TD calls for Government to consider commercial rates ‘holiday’ for SMEs and sectors
Sinn Féin finance spokesperson, Pearse Doherty, TD, has written to the Minister for Finance requesting the consideration of a number of proposals to provide relief for small businesses and sectors experiencing cash flow problems as a result of the coronavirus outbreak.
Among the measures proposed, Deputy Doherty asked the Ministers for Finance and Housing, Planning and Local Government to consider a commercial rates holiday for a period of up to three months for SMEs and affected sectors such as leisure, tourism and hospitality.
“Yesterday I wrote to the Minister for Finance requesting a meeting with himself and the Minister for Housing, Planning and Local Government to discuss a range of policy initiatives that have been and could be taken to provide support for sectors who face a very difficult period in the weeks and months ahead.
“A number of sectors will face significant cash flow problems in the time ahead, due to a reduction in trade, tourism, and more recent measures implemented by Government.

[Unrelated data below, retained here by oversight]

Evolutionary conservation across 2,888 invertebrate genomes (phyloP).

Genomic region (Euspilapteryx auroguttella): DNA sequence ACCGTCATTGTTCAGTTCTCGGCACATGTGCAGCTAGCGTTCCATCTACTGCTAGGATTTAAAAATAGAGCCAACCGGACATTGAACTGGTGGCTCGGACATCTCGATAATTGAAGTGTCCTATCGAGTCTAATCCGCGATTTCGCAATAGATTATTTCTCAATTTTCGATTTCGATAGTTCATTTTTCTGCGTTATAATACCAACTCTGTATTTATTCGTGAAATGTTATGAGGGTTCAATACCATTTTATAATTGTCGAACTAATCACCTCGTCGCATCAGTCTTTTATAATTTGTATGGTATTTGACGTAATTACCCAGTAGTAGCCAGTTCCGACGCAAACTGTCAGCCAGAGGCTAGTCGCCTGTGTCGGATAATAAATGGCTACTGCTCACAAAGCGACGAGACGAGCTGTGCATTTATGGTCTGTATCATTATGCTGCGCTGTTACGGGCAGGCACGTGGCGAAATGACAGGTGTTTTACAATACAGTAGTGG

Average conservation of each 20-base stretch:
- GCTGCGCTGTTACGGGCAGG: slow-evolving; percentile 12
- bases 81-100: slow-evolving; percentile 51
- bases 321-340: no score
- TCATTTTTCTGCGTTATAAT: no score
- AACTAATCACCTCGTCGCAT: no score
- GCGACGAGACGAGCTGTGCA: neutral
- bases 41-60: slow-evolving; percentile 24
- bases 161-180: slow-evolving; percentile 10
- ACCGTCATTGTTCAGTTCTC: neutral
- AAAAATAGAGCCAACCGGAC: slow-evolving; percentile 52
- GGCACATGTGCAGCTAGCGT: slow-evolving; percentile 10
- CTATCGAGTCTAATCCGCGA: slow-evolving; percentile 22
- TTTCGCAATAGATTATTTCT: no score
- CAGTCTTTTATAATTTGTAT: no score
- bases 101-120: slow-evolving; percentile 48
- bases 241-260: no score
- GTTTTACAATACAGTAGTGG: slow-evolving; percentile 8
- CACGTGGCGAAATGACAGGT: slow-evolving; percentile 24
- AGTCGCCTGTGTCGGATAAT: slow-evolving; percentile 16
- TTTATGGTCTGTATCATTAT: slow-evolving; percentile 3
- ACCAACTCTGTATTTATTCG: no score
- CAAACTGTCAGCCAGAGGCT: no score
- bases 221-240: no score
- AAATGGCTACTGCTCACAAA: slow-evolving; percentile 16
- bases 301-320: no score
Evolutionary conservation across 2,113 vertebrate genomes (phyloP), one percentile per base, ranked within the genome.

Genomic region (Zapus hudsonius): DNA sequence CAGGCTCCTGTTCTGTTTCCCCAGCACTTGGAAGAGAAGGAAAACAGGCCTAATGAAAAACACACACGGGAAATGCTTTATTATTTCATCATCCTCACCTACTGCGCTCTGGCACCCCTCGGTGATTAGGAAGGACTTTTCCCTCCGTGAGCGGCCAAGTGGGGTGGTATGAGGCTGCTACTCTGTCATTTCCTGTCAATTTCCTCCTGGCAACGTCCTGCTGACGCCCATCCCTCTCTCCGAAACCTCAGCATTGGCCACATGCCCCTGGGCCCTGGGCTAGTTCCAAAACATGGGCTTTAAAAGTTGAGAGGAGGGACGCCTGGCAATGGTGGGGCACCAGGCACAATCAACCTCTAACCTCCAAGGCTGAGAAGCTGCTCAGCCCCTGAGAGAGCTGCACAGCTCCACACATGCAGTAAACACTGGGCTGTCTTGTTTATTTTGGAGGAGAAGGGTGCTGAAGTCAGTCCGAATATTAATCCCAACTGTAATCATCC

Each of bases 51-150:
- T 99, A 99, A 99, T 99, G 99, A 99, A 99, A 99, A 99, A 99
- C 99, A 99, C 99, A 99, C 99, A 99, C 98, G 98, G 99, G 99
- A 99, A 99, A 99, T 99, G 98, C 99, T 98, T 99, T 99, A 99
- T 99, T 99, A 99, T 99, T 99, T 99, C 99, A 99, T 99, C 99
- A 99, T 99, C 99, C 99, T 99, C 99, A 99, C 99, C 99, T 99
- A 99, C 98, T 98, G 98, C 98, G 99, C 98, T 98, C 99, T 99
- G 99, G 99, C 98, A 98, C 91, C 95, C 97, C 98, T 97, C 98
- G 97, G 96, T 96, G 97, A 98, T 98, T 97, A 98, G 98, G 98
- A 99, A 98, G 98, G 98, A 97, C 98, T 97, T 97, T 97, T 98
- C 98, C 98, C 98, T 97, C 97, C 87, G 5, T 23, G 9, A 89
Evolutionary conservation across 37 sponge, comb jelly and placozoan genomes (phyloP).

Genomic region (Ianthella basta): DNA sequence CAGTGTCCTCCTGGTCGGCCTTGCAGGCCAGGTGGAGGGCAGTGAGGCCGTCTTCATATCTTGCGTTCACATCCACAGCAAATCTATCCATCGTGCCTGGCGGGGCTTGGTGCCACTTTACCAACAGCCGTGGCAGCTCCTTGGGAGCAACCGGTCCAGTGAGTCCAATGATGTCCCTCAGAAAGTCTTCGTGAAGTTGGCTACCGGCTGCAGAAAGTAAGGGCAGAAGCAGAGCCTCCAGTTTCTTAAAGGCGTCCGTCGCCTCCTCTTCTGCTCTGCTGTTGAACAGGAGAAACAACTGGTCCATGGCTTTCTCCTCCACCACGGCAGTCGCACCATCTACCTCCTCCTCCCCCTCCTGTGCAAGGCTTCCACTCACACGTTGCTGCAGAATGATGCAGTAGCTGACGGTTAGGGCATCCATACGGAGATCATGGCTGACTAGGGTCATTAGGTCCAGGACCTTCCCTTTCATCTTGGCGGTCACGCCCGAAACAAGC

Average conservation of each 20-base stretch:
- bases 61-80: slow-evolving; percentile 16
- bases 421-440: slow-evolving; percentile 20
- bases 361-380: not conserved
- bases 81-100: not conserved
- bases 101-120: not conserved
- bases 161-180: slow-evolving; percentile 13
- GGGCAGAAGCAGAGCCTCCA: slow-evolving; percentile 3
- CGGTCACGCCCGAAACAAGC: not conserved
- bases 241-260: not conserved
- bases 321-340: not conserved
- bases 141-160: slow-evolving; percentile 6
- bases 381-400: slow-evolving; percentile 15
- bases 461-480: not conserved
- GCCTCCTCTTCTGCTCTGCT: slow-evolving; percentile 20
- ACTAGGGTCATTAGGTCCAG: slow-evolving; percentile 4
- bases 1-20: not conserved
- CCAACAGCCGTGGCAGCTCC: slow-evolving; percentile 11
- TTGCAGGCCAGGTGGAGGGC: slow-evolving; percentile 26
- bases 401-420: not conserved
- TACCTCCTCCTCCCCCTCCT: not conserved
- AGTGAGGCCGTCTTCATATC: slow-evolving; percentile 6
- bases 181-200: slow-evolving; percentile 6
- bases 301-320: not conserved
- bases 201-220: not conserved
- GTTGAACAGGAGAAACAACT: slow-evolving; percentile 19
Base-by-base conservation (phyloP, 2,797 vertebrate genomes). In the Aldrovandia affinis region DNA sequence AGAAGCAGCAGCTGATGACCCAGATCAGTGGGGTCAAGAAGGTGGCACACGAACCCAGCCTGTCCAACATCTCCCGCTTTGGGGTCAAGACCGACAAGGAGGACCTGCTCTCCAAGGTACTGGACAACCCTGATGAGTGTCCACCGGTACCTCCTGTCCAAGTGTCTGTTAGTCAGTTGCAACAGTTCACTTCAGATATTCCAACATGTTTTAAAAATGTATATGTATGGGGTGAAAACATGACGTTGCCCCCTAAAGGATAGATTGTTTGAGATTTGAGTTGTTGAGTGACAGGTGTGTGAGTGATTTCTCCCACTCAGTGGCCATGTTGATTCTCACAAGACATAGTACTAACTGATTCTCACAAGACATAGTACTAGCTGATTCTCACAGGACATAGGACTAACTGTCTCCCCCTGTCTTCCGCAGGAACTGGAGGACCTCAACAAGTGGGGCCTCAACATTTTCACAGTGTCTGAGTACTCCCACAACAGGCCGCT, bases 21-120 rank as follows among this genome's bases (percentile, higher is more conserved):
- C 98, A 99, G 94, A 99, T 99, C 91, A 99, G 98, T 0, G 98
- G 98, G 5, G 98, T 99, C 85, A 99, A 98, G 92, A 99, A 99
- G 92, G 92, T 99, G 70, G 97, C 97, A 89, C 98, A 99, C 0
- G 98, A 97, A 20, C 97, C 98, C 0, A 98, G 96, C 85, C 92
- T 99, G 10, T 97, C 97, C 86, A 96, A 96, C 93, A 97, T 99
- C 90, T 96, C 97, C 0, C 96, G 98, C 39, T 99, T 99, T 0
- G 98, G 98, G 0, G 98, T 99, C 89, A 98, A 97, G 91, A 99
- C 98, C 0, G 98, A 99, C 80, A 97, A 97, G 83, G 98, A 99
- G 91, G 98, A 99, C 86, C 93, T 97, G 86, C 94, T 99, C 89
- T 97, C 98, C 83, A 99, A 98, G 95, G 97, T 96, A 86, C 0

“While I welcome the flexibility shown by Revenue to facilitate Phased Payment Arrangements for companies experiencing temporary cash flow problems, it may be necessary to offer further supports and certainty to struggling businesses and sectors who will struggle to meet tax payments as a result of economic impact of the coronavirus outbreak and associated measures.
“I have therefore requested a meeting to discuss measures which will be implemented to support sectors of our economy and a range of practicable measures which could be pursued to provide certainty and relief to businesses and consumers, including but not confined to:
Implementing a commercial rates holiday for the hospitality, tourism, retail and SME sectors for a prescribed period of time, such as three months, with the Central Exchequer funding the shortfall in revenue experienced by local authorities; facilitating the deferral of VAT payments for the hospitality, tourism, retail and SME sectors for a prescribed period of time, such as three months; the scrapping of charges for card transactions, including contactless and chip-and-pin transactions to include non-cash payments.
He added they recognised these measures would bring costs to the Exchequer, and at a time when an all-island approach is crucial.
"We are acutely aware that financial constraints exist for public finances in the North where they do not in the South. What is essential is that we do what we can as an island to deliver a coordinated response to this challenge.
“This will be a difficult time for workers and many of our indigenous sectors, and we must work together to respond to this challenge in the interests of workers and families,” he said.
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